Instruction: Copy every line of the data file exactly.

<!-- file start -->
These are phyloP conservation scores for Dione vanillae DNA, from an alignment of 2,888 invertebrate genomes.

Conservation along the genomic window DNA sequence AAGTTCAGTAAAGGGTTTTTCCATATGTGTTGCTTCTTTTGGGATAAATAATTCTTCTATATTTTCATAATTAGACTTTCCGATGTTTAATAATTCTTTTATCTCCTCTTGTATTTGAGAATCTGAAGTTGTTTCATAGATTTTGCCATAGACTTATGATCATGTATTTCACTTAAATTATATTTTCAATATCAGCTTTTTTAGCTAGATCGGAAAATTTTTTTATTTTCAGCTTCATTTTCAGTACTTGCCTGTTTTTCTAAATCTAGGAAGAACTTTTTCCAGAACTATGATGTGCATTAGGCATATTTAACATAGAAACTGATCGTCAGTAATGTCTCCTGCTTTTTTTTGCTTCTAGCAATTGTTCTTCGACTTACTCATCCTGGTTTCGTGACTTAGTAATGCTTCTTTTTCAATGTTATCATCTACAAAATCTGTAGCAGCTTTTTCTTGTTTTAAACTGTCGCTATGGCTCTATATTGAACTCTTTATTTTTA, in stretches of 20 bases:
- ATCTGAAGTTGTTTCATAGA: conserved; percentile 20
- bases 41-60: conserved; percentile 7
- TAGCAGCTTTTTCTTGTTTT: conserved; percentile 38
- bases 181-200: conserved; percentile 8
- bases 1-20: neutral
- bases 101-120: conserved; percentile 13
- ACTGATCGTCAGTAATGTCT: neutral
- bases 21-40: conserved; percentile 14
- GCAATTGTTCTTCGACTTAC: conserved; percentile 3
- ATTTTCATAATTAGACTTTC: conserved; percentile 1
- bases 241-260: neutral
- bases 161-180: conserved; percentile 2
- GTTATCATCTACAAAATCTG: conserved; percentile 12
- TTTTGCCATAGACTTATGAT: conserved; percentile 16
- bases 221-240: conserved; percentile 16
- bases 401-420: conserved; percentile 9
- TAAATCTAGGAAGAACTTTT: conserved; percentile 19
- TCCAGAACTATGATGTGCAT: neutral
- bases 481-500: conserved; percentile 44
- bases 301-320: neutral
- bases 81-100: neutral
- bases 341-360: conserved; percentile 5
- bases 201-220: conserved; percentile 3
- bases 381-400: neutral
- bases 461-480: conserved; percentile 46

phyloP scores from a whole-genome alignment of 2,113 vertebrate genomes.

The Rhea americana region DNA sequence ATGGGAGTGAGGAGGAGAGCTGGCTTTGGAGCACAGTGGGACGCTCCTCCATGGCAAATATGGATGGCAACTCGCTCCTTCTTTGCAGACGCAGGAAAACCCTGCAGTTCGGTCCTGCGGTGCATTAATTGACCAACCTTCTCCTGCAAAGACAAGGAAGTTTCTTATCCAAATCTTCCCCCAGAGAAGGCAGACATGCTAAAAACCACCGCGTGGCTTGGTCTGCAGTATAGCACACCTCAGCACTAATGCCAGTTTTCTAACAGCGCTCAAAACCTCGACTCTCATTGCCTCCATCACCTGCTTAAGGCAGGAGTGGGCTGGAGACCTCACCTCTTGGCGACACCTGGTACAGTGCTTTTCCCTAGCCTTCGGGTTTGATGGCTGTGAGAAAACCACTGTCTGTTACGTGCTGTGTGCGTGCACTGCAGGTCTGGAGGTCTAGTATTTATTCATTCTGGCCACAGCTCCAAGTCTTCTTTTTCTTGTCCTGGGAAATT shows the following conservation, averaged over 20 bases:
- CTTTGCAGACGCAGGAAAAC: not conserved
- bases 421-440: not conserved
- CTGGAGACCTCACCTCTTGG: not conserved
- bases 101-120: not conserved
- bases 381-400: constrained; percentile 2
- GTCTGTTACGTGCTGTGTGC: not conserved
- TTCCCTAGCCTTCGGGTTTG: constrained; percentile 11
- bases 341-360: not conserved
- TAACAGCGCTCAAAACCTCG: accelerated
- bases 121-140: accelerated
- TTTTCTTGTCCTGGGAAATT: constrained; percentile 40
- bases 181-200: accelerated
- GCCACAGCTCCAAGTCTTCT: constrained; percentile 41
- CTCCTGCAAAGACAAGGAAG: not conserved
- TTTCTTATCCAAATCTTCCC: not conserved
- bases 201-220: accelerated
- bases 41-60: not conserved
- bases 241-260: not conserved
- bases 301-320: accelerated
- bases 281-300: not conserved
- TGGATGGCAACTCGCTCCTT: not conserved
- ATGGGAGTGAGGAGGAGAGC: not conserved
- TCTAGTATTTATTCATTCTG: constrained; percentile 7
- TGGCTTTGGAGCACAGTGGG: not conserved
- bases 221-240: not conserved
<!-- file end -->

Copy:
These are phyloP conservation scores for Dione vanillae DNA, from an alignment of 2,888 invertebrate genomes.

Conservation along the genomic window DNA sequence AAGTTCAGTAAAGGGTTTTTCCATATGTGTTGCTTCTTTTGGGATAAATAATTCTTCTATATTTTCATAATTAGACTTTCCGATGTTTAATAATTCTTTTATCTCCTCTTGTATTTGAGAATCTGAAGTTGTTTCATAGATTTTGCCATAGACTTATGATCATGTATTTCACTTAAATTATATTTTCAATATCAGCTTTTTTAGCTAGATCGGAAAATTTTTTTATTTTCAGCTTCATTTTCAGTACTTGCCTGTTTTTCTAAATCTAGGAAGAACTTTTTCCAGAACTATGATGTGCATTAGGCATATTTAACATAGAAACTGATCGTCAGTAATGTCTCCTGCTTTTTTTTGCTTCTAGCAATTGTTCTTCGACTTACTCATCCTGGTTTCGTGACTTAGTAATGCTTCTTTTTCAATGTTATCATCTACAAAATCTGTAGCAGCTTTTTCTTGTTTTAAACTGTCGCTATGGCTCTATATTGAACTCTTTATTTTTA, in stretches of 20 bases:
- ATCTGAAGTTGTTTCATAGA: conserved; percentile 20
- bases 41-60: conserved; percentile 7
- TAGCAGCTTTTTCTTGTTTT: conserved; percentile 38
- bases 181-200: conserved; percentile 8
- bases 1-20: neutral
- bases 101-120: conserved; percentile 13
- ACTGATCGTCAGTAATGTCT: neutral
- bases 21-40: conserved; percentile 14
- GCAATTGTTCTTCGACTTAC: conserved; percentile 3
- ATTTTCATAATTAGACTTTC: conserved; percentile 1
- bases 241-260: neutral
- bases 161-180: conserved; percentile 2
- GTTATCATCTACAAAATCTG: conserved; percentile 12
- TTTTGCCATAGACTTATGAT: conserved; percentile 16
- bases 221-240: conserved; percentile 16
- bases 401-420: conserved; percentile 9
- TAAATCTAGGAAGAACTTTT: conserved; percentile 19
- TCCAGAACTATGATGTGCAT: neutral
- bases 481-500: conserved; percentile 44
- bases 301-320: neutral
- bases 81-100: neutral
- bases 341-360: conserved; percentile 5
- bases 201-220: conserved; percentile 3
- bases 381-400: neutral
- bases 461-480: conserved; percentile 46

phyloP scores from a whole-genome alignment of 2,113 vertebrate genomes.

The Rhea americana region DNA sequence ATGGGAGTGAGGAGGAGAGCTGGCTTTGGAGCACAGTGGGACGCTCCTCCATGGCAAATATGGATGGCAACTCGCTCCTTCTTTGCAGACGCAGGAAAACCCTGCAGTTCGGTCCTGCGGTGCATTAATTGACCAACCTTCTCCTGCAAAGACAAGGAAGTTTCTTATCCAAATCTTCCCCCAGAGAAGGCAGACATGCTAAAAACCACCGCGTGGCTTGGTCTGCAGTATAGCACACCTCAGCACTAATGCCAGTTTTCTAACAGCGCTCAAAACCTCGACTCTCATTGCCTCCATCACCTGCTTAAGGCAGGAGTGGGCTGGAGACCTCACCTCTTGGCGACACCTGGTACAGTGCTTTTCCCTAGCCTTCGGGTTTGATGGCTGTGAGAAAACCACTGTCTGTTACGTGCTGTGTGCGTGCACTGCAGGTCTGGAGGTCTAGTATTTATTCATTCTGGCCACAGCTCCAAGTCTTCTTTTTCTTGTCCTGGGAAATT shows the following conservation, averaged over 20 bases:
- CTTTGCAGACGCAGGAAAAC: not conserved
- bases 421-440: not conserved
- CTGGAGACCTCACCTCTTGG: not conserved
- bases 101-120: not conserved
- bases 381-400: constrained; percentile 2
- GTCTGTTACGTGCTGTGTGC: not conserved
- TTCCCTAGCCTTCGGGTTTG: constrained; percentile 11
- bases 341-360: not conserved
- TAACAGCGCTCAAAACCTCG: accelerated
- bases 121-140: accelerated
- TTTTCTTGTCCTGGGAAATT: constrained; percentile 40
- bases 181-200: accelerated
- GCCACAGCTCCAAGTCTTCT: constrained; percentile 41
- CTCCTGCAAAGACAAGGAAG: not conserved
- TTTCTTATCCAAATCTTCCC: not conserved
- bases 201-220: accelerated
- bases 41-60: not conserved
- bases 241-260: not conserved
- bases 301-320: accelerated
- bases 281-300: not conserved
- TGGATGGCAACTCGCTCCTT: not conserved
- ATGGGAGTGAGGAGGAGAGC: not conserved
- TCTAGTATTTATTCATTCTG: constrained; percentile 7
- TGGCTTTGGAGCACAGTGGG: not conserved
- bases 221-240: not conserved